Not very secretly, Kanye West knows all of this.

That understanding is the reason he does things like, you know, interrupt a teenage girl to rectify the oversights of a banal and inconsequential awards show. It's because he profoundly cares about his legacy. In five years he has shaped a genre of music as much as anyone ever has. Imagine what he might look and sound like in ten more. It's because of that impact that he can just as easily burn out in a year or change music for another forty. Neither of those options would surprise me, which only adds to his immediacy and mystique and ownership of this moment. So forgive him if he thought ol' squinty shouldn't have taken home the Moonman.

Ownership of this moment.

In discussing the best of his work, it is helpful to view West through these two guidelines:
1. Kanye West is historically great because of the breadth of his vision.
2. Kanye West's vision is historically great because of his exactitude in achieving it.

1. Despite its cultural influence, hip-hop is a niche genre in that there are some people who will never consciously listen to it, regardless of how good it is. But a lot of those people end up listening to Kanye West.

His first trick was cross-pollinating an already divided hip-hop audience. The College Dropout's focused songwriting, sense of humor, conscious rap tag-teaming, and boom-bap Tribe throwback beats endeared traditionalist heads, while its underdog spirit, big name co-signs, superficial trappings, and glossy production value convinced the unwashed rap masses. The College Dropout is, as the title suggests, both smart and stupid at the same time. Although it's structured as a conflicted bildingsroman steeped in the dusty soul platters of a misspent youth, Kanye is still trolling Black Planet for bubble-butted chicks at 3:00 AM.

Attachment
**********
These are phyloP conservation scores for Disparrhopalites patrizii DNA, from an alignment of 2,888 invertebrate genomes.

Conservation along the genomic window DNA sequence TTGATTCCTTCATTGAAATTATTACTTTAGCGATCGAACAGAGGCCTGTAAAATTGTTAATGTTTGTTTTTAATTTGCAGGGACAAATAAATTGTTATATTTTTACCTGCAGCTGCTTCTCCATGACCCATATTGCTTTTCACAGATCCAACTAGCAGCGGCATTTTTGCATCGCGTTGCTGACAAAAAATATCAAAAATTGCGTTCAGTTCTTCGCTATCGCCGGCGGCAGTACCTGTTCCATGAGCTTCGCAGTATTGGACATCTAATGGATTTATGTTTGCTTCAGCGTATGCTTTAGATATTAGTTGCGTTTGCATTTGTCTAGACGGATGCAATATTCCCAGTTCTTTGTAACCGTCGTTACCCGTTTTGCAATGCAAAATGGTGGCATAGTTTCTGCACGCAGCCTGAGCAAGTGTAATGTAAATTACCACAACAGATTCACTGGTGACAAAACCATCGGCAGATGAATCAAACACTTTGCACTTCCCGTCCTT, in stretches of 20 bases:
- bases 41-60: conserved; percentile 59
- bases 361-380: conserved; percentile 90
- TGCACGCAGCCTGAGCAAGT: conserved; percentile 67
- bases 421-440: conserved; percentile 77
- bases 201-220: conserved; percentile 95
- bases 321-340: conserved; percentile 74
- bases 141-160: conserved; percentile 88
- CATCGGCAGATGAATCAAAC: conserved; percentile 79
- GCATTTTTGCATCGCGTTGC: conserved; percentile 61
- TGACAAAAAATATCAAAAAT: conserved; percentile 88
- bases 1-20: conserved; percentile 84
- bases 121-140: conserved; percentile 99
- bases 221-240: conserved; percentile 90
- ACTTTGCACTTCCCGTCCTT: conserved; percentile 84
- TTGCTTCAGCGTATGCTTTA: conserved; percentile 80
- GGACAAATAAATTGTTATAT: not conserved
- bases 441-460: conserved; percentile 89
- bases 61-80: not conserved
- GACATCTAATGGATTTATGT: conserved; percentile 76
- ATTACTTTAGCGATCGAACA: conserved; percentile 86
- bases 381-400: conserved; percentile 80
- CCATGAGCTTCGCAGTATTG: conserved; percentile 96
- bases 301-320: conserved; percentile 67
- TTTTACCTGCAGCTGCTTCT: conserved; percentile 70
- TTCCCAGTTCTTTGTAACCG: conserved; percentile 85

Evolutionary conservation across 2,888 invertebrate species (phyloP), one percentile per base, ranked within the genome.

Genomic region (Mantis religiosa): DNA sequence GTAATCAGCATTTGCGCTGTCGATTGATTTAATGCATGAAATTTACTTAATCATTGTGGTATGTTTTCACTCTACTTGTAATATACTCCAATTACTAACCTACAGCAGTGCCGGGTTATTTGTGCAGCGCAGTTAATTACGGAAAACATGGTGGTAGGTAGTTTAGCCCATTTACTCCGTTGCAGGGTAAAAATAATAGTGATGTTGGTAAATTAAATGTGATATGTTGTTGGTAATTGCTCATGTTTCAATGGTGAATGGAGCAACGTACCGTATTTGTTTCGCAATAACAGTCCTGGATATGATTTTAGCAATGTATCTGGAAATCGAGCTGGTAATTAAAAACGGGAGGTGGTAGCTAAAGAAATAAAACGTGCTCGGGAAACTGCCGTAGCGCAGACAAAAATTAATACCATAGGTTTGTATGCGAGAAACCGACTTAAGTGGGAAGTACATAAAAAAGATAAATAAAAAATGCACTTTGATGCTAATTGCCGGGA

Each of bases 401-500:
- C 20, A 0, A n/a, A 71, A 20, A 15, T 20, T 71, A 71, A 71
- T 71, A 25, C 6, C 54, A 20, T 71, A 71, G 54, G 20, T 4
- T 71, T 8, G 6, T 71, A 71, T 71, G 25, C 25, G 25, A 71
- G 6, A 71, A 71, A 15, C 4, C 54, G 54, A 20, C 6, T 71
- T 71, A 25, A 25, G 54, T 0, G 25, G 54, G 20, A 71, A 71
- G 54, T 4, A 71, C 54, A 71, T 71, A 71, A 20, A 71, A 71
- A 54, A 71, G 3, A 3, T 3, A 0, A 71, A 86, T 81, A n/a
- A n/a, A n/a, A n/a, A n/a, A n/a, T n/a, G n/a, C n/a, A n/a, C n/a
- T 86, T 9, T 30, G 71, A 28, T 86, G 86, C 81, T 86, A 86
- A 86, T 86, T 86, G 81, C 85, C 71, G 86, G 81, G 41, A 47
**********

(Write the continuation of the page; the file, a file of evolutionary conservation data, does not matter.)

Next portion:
If you want it in elitist shorthand, Kanye West is basically Ralph Waldo Emerson. Both are obsessed with spiritual growth learned through experience, even if that growth has to be filtered through self-reliance. "Whosoever be a man must be a non-conformist" and "that that that that don't kill me can only make me stronger."

It got weirder though. "Gold Digger's" punch-lines and serendipitously topical Ray Charles scratch-up hooked fifteen-year-olds and my mom, and 808s and Heartbreaks (which I was completely wrong about) is being played in a more upscale-than-thou clothing store right now. With each album, West has collected a wider, more divided audience. Not since Michael Jackson has a musician amassed a more diverse and demanding set of fans to please, and the miraculous thing is that he seems to satisfy all of those fans every time.

2. Of West's Big Gulp-sized Graduation, I wrote: "The songs sound like they were made by someone staying up all night by himself, and that's something that can't be faked." While rap has had many Mozarts and Rimbauds and Basquiats, it didn't really have a Stanley Kubrick until Kanye West. The College Dropout is not the tossed-off improvisation, the flash of genius standard that most of hip-hop has set; it's the imperfect work of a perfectionist. On it, West's vocals are curiously high in the mix, there are numerous punch-ins to disguise his poor breath control, the skits are mean-spirited and momentum-sapping, and the puzzling sequencing buries the epochal "Through the Wire" into the final third of the album. Likewise, Late Registration is over-ambitious, uneven bombast.